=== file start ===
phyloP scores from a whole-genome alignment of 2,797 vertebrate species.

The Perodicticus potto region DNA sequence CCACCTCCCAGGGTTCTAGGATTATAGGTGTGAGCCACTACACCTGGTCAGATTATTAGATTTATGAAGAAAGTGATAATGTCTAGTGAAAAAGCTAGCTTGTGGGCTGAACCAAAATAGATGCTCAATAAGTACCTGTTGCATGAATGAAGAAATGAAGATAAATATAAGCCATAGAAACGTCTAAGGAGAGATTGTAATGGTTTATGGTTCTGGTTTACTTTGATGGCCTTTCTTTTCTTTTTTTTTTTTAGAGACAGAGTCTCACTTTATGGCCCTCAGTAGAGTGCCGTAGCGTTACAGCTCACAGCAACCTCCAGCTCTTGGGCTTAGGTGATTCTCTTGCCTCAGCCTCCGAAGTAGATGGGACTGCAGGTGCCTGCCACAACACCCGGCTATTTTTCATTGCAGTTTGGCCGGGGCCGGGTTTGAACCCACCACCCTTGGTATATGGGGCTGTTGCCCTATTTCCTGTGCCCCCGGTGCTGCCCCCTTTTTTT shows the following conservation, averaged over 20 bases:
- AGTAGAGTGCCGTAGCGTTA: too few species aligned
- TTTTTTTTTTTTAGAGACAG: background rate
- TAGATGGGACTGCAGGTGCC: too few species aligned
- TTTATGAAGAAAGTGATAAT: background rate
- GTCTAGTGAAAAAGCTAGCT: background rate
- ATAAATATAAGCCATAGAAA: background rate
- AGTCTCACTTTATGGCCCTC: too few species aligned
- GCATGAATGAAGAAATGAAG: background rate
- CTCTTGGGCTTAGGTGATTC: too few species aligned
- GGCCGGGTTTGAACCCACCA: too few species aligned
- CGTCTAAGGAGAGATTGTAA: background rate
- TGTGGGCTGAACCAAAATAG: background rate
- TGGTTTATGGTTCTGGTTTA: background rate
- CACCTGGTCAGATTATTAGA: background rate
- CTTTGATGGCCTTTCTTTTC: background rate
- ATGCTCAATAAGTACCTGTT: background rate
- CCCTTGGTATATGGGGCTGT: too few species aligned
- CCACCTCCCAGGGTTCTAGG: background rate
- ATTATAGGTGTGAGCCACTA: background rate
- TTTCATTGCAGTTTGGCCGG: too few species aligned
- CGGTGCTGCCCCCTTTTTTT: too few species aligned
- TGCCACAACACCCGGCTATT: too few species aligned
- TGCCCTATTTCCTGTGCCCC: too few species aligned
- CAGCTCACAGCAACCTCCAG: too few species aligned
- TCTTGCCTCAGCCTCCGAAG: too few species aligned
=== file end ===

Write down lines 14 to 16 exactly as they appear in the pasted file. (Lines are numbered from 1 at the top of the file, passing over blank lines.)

- TGTGGGCTGAACCAAAATAG: background rate
- TGGTTTATGGTTCTGGTTTA: background rate
- CACCTGGTCAGATTATTAGA: background rate